While I considered my options I started taking the pots out and setting them in rows on the counter, for lack of anything better to do. I could try an all-night supermarket and go buy some groceries before Tony woke up but I wasn’t sure I’d have enough time. She was usually up by six-thirty and there were no all-night supermarkets close by. But she’d want to have breakfast. I reached up to the counter where we kept – Maddy kept – flours and cereals. Thankfully these were still there. The thought about all the other fridges in town kept nudging me but I kept ignoring it. Personal problems first. So, I was selfish. Who isn’t?

There were forty-two large pots of yogurt on my counter. I set one aside and began putting the rest in garbage bags. At this point I had no idea what I was going to do with them. All I wanted was to hide them except… except I still wanted to try some.

I filled a bag, tied the top and took one of the remaining pots from the counter. I hesitated for a second, readying myself for surprises I couldn’t imagine but might be in it, and pulled the foil off. The smell of yogurt hit my nose and settled there. A sweet and sour, thick smell that promised good food. I took a teaspoon from the dryer and dug into the white mass.

The yogurt was as delicious as it had been in my dream. There was not even a hint of the sweetness I was used to but this was only to its advantage. I tasted of cream, milk, butter, and fresh cheese all at once. Before I knew it I was halfway through the pot. It looked like unfinished business, so I finished it. There were still ten pots on the counter. Thirty were in the garbage bags, one was in my stomach and one I’d left for Tony’s breakfast. I’d say it was a special treat for her. It looked like it would go perfectly with her muesli.

“Is this Rhodope yogurt I smell?” Madeleine’s quiet voice said behind my back. “Why, yes, it is. How lovely.”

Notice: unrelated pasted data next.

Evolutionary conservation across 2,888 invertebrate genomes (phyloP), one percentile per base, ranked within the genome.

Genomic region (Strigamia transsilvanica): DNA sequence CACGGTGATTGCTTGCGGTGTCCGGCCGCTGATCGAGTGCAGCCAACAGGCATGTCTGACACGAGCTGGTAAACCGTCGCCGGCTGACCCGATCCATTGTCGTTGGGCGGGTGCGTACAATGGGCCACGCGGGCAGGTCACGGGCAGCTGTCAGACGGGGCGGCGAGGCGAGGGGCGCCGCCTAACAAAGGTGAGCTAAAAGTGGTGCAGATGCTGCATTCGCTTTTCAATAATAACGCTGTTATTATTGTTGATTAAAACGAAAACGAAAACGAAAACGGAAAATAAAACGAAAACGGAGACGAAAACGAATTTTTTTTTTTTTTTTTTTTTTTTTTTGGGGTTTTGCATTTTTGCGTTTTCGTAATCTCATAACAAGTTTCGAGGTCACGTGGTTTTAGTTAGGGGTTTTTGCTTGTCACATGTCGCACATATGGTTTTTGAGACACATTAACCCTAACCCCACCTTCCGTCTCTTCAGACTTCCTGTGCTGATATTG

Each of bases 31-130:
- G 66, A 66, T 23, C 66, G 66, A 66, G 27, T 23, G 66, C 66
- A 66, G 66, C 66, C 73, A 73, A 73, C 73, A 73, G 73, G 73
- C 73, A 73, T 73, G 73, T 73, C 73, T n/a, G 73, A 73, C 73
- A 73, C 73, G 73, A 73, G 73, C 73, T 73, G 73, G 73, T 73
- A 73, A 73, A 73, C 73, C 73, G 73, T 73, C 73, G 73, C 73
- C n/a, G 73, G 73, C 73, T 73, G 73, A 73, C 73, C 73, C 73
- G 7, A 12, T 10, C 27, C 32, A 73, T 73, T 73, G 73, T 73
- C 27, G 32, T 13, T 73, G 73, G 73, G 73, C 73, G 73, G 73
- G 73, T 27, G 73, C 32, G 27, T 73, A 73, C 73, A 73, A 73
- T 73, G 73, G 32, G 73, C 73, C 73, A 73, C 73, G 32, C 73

“You know this yogurt?” I did try to hide the pots with my body for a second before my brain realized this was Maddy and I had nothing supernatural to hide from my supernatural mentor.

“Oh, yes.” She took one of the pots and turned it this way and that. “This is the best, from Momtchilovtsi.”

“What’s that?”

“It’s a village, a high-mountain village. Perfect for yogurt. It’s in the southern Balkans. May I?”

“Of course.” The Balkans. The Fringe. Now the writing made sense. They still used the Cyrillic alphabet there.

“So,” Maddy said after she tasted a spoonful of the yogurt and mmm-ed with pleasure. “Why would you be dreaming about yogurt?”

“I’ve no—” But I did have an idea. “Last night I dreamt about a chef making a sauce that was giving her trouble. Now it’s yogurt. I might be trying to help her make that sauce.”

Amusement sparkled in Maddy’s hazelnut eyes.

“I see,” she said. “It sounds like love.”

My head suddenly felt too heavy to hold upright so I dropped it, scratching the top.

“Good luck, then,” Maddy said and left as quietly as she’d come in, taking the pot of yogurt and a teaspoon with her. She hadn’t said anything about the yogurt being all over town, so it probably wasn’t and if it was I would just feign ignorance. After all, all food suddenly turning into a healthy dairy product wasn’t exactly a disaster. I returned all the pots to the fridge. I would take one to Sian on Thursday, which was an agonizing two days away. Or one, if I used Tony’s way of counting, which did not include the current day even if it was early morning. One more day.